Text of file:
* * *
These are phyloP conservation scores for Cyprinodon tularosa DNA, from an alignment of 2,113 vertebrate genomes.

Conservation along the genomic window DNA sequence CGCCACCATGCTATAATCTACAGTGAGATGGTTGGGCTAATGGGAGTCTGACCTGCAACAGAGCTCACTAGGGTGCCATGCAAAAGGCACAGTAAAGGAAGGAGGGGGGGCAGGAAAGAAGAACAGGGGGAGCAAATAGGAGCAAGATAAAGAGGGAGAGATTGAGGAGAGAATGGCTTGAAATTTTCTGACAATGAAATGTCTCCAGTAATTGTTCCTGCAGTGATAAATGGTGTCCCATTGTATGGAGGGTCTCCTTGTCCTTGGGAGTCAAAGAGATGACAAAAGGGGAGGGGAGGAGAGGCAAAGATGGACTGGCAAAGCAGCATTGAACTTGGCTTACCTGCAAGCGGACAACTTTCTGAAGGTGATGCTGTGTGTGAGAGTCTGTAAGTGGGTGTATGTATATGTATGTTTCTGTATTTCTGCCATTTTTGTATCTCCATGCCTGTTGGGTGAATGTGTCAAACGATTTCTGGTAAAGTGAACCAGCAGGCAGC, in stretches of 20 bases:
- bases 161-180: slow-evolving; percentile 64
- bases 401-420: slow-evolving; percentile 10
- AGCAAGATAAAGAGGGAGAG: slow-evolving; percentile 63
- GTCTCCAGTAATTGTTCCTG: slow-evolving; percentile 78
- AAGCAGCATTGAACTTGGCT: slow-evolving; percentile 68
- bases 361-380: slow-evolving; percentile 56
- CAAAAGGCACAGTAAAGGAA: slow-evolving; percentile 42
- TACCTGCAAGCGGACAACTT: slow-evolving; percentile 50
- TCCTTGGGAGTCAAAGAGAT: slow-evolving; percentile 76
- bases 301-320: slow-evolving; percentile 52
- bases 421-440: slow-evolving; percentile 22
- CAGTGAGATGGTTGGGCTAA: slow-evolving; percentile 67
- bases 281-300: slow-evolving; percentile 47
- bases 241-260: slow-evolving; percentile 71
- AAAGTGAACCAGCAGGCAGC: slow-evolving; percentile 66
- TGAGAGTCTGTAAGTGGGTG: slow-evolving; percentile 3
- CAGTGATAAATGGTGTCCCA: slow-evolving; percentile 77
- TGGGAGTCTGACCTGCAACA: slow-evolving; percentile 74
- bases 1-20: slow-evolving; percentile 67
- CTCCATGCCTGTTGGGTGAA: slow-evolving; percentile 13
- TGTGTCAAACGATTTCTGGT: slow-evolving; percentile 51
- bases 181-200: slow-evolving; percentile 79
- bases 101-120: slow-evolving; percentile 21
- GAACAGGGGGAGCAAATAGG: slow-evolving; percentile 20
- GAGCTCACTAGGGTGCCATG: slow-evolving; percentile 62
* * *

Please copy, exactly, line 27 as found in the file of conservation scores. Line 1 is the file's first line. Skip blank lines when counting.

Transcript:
- GAGCTCACTAGGGTGCCATG: slow-evolving; percentile 62